I am a self taught art maker.  I started drawing when I was nine and went to an art school for kids set up by art educator, Gordon Tovey at King Edward Technical College in Dunedin (1956).   Use of other media came a little later and continued informally into adult life alongside the disciplines of music, songwriting, recording,  commercial writing & production for radio, that led to arts journalism, facilitation and curation.  
In the time of the Settlement of Ngai Tahu  with the Crown, the arts were seen as way to move the tribe forward and away from grievance.    I facilitated events featuring the work and thinking  of Ngai Tahu artists across performing, visual and language arts disciplines.  Coupled with my re-established faith in Christ, a need to paint grew,  alongside accelerated dimensions of colour, form and thought.  After four dynamic years with my iwi Ngai Tahu,  change was on my horizon.   I was interested in the application of the arts as a tool to build and strengthen skill amongst people groups and communities where there was less opportunity for creative development.  I was uncertain how that would transpire. 

At intervals between 2003 and 2009 I trialled arts programmes as a tool amongst prisoners in Canterbury Prisons. The idea was to use the arts to begin talking / thinking about vision and goals for their future.   I made art alongside men, women and youth, and took small collections of their work to public audiences outside the wire.  There were a number of smaller and some large scale works and events developed  over a period of 6 years including the Ruia Prison Arts Fund Raising exhibition (see Prison Art pages).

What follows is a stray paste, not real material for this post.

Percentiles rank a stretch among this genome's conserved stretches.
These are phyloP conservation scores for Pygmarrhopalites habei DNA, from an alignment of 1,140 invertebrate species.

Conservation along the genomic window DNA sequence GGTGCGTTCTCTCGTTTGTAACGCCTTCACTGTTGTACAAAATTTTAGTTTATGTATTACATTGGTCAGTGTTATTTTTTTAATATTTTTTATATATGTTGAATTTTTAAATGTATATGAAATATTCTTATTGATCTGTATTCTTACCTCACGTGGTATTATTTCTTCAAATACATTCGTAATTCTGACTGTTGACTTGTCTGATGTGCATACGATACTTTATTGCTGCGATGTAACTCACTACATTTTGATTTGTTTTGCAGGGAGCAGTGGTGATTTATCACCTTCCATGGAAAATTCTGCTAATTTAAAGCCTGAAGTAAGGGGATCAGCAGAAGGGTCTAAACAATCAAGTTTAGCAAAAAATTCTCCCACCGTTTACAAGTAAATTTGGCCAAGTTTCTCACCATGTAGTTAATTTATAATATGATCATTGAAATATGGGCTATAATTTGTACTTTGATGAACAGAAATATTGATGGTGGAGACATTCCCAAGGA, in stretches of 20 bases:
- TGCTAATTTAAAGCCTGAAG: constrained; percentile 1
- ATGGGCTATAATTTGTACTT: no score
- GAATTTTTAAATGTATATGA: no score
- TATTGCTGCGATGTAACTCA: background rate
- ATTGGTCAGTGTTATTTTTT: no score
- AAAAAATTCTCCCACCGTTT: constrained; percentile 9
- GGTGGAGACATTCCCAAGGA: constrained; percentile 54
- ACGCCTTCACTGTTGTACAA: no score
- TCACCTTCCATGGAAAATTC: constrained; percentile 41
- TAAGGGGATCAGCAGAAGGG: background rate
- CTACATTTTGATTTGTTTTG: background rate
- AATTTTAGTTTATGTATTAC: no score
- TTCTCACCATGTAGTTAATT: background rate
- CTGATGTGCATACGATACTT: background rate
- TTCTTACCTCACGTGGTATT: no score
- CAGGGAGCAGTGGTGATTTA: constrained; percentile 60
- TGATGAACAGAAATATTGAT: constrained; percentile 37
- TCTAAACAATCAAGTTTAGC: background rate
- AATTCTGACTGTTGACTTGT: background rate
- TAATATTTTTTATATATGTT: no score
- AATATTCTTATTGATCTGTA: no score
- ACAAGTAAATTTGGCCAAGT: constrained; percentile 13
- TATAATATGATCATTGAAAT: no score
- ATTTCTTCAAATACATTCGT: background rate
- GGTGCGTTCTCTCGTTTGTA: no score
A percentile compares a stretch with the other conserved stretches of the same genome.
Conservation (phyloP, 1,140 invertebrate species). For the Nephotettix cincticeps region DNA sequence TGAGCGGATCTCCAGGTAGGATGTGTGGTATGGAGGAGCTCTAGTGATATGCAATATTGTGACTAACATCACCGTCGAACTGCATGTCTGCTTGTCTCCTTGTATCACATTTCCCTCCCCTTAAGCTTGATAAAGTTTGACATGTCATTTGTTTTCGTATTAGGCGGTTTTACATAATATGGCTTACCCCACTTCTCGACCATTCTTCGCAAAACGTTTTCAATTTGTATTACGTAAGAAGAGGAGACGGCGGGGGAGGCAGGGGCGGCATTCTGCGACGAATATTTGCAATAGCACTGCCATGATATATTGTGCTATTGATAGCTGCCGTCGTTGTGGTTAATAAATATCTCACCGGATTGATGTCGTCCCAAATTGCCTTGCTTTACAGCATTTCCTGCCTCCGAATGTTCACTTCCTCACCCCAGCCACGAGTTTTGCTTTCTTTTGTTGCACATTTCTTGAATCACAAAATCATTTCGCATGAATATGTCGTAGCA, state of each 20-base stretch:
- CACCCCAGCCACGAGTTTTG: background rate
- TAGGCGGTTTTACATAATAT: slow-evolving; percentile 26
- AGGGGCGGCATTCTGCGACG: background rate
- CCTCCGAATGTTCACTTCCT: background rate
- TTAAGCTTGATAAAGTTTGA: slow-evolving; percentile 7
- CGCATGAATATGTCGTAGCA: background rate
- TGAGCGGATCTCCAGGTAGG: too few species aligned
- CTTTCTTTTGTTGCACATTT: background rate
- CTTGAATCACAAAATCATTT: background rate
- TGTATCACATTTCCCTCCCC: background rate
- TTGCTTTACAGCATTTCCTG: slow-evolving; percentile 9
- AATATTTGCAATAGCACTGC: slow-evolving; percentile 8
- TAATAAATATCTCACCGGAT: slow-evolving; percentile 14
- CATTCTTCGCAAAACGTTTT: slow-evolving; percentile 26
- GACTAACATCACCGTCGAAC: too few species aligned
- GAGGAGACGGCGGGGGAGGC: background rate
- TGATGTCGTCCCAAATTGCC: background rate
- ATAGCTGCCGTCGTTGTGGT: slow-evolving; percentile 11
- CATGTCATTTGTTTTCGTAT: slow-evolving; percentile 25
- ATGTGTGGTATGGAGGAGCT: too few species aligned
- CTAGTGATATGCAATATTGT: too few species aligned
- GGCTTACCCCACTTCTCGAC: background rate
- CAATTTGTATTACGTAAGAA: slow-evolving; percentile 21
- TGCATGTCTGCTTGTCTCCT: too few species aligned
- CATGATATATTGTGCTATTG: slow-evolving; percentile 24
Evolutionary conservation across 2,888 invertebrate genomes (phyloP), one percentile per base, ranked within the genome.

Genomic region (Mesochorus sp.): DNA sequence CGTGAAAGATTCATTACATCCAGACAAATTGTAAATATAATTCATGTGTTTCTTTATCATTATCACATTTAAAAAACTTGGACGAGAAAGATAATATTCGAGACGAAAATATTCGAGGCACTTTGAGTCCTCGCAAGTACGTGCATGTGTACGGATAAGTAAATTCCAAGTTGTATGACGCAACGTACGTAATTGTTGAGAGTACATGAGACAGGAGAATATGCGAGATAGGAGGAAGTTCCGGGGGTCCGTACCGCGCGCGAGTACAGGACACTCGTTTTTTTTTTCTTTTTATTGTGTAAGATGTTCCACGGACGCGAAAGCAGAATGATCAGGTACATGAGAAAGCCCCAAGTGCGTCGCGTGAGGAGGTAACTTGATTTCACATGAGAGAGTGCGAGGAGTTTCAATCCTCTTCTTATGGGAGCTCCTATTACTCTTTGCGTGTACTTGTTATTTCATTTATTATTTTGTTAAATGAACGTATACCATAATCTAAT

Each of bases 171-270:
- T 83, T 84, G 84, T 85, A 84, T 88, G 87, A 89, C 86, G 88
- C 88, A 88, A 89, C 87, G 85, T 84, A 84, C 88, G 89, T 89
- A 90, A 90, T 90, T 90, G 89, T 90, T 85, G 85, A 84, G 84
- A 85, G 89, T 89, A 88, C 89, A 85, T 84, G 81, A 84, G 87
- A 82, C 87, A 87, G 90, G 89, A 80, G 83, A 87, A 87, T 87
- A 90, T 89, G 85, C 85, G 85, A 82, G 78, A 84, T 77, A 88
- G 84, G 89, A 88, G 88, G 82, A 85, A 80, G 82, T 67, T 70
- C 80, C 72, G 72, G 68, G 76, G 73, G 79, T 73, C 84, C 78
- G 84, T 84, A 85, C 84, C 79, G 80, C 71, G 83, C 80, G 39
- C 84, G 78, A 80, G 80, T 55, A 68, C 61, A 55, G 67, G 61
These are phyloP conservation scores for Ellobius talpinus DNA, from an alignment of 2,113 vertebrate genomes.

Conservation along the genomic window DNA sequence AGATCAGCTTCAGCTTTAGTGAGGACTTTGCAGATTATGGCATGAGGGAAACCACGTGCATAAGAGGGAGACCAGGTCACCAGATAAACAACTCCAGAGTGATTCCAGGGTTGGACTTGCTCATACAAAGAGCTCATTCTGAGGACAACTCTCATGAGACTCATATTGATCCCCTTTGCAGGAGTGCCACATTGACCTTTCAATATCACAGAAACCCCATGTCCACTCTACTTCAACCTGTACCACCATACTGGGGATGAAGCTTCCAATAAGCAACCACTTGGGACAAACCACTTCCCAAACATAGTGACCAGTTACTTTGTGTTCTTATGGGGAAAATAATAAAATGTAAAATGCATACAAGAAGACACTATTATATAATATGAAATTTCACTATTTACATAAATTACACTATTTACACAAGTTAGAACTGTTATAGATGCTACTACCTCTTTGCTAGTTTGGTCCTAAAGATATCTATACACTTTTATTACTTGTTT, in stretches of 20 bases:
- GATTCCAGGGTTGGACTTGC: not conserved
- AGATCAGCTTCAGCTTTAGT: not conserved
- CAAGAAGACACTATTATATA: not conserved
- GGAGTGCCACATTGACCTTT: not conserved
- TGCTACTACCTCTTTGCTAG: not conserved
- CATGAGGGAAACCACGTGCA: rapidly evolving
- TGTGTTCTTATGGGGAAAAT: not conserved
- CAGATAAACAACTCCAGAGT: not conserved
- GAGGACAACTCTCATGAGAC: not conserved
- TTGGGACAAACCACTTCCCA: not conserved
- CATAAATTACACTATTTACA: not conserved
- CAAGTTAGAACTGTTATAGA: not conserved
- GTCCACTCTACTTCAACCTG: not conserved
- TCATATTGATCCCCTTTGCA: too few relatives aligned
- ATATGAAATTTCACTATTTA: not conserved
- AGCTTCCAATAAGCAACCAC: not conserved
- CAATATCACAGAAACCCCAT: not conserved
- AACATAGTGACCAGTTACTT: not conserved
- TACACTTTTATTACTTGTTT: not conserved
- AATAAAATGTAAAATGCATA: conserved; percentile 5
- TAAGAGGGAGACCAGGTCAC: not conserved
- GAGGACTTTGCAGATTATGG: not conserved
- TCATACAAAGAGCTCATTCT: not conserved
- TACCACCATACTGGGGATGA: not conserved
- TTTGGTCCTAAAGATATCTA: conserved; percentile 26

I received an Arts Access Aotearoa National Award for Arts Services to Prisoners in 2007.  On the back of that I joined two other writers to develop a National Prison Art Strategy for Arts Access Aotearoa and the Department of Corrections Wellington (2008-2012).  That work was completed in a time of major constraint;  the new Key government, a global economic downturn and complex restructuring of government departments.  

 In this period I met with The Learning Connexion who were delivering NZQA programmes to prisoner populations across New Zealand.  I was offered a series of scholarships between 2010 and 2015 that would familiarise me with their entire curriculum, activate a formal arts practice and introduce me to an all important understanding of materiality;  the use of, and to some degree a pursuit of mastery of  materials in order to have that material information translate into the narrative of work.  (See Arts Workshop on this site).














Less is best, less is enough

4 November 2012The way I describe the art I make,  is better than the art I actually make - for now.  This past year has been one experiment after another and seemingly a million miles from the goals set at the beginning of the year to complete a series of works for exhibition by March April 2013 - "Measuring Lines".  These were works started in 2009 and 2010 that I simply didn't have enough experience in the can to complete confidently.   Somewhat surprisingly, I can see my way forward with them as a result of new techniques, new learning and the mentoring of Jess McCue at The Learning Connexion.  Their approach with me has been direction towards my own arts goals and to prompt, suggest and refer to the expertise and learning of so many others.  The learning has been a vital link in bringing the compelling, ever present stream of ideas up out of the waahi ngaro - the unseen place of the imagination and into the light of day ... literally.   More on that next month.  The little works and photographs posted here are lovely things that caught my eye in Melbourne.   Thank you, thank you TLC.  I'm really blessed to be doing what I love. 


Moana Tipa: